If you lived in the snowiest place in the world, you would need a specific type of roof on your house. But what kind of roof is best? Learn about the creative thinking and considerations engineers use to solve practical problems in designing structures to keep buildings secure and safe.
- Engineering to Prevent Natural Disasters: Save Our City! Engineering to Prevent Natural Disasters: Save Our City!
Students learn about various natural hazards and specific methods engineers use to prevent these hazards from becoming natural disasters. They study a hypothetical map of an area covered with natural hazards and decide where to place natural disaster prevention devices by applying their critical thi...
- Naturally Disastrous Naturally Disastrous
Students are introduced to natural disasters and learn the difference between natural hazards and natural disasters.
- Earthquake Formation: Crust, Plates, Currents, Drift and Faults Earthquake Formation: Crust, Plates, Currents, Drift and Faults
Students learn about the structure of the earth and how an earthquake happens. In one activity, students make a model of the earth including all of its layers. In a teacher-led demonstration, students learn about continental drift. In another activity, students create models demonstrating the di...
- Drifting Continents Drifting Continents
This activity is a teacher-led demonstration of continental drift and includes a math worksheet for students involving the calculation of continental drift over time. Students will understand what continental drift is, why it occurs, and how earthquakes occur because of it.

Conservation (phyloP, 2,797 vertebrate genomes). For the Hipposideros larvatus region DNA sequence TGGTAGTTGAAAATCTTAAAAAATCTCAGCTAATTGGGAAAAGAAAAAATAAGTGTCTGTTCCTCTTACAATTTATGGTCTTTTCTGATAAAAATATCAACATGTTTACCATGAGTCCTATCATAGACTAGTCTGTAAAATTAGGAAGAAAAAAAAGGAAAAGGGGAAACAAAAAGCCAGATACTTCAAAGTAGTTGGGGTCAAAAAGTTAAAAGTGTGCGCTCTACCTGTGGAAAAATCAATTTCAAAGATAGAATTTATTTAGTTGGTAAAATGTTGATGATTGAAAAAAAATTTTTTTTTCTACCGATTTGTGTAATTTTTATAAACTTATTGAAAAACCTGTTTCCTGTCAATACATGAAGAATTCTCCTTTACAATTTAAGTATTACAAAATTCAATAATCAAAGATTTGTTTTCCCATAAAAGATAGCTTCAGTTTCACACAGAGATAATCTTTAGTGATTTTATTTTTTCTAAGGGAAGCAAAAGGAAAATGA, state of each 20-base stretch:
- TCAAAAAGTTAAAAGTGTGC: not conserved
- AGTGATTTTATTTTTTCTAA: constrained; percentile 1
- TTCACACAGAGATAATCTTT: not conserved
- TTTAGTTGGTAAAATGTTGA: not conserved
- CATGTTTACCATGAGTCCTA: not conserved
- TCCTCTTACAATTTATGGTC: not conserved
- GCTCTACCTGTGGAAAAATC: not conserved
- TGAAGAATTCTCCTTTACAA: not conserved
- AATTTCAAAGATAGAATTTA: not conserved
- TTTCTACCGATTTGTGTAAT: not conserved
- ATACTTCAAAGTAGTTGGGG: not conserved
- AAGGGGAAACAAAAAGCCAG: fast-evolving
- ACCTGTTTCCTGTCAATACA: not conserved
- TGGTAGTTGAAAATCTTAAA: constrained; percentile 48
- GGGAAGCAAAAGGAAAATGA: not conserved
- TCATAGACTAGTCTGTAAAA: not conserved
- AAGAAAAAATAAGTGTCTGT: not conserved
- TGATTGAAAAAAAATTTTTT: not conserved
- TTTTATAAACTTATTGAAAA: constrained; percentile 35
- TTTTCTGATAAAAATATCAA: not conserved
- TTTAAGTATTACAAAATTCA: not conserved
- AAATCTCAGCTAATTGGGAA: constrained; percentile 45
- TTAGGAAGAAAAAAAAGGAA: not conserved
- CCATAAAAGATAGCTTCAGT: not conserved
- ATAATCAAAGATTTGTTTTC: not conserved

- Faulty Movement Faulty Movement
Students are introduced to faults in the context of plate tectonics. They learn about different kinds of faults and their relationship to earthquakes. Student pairs create cardboard models of the three different types of faults—transcurrent, normal and reverse—as they learn about how earthquakes are...
- See More
- Incoming Asteroid! What's the Problem? Incoming Asteroid! What's the Problem?
To kickoff the Adventure Engineering Asteroid Impact unit, students learn of the impending asteroid impact scenario, form teams and begin to study the situation in depth. A simple in-class simulation shows them the potential for destruction and disaster. They look at maps and complete a worksheet an...
- Bombs Away! Egg Drop Experiment Bombs Away! Egg Drop Experiment
Students design and build devices to protect and accurately deliver dropped eggs. The devices and their contents represent care packages that must be safely delivered to people in a disaster area with no road access. Similar to engineering design teams, students design their devices using a number o...
- Straining out the Dirt Straining out the Dirt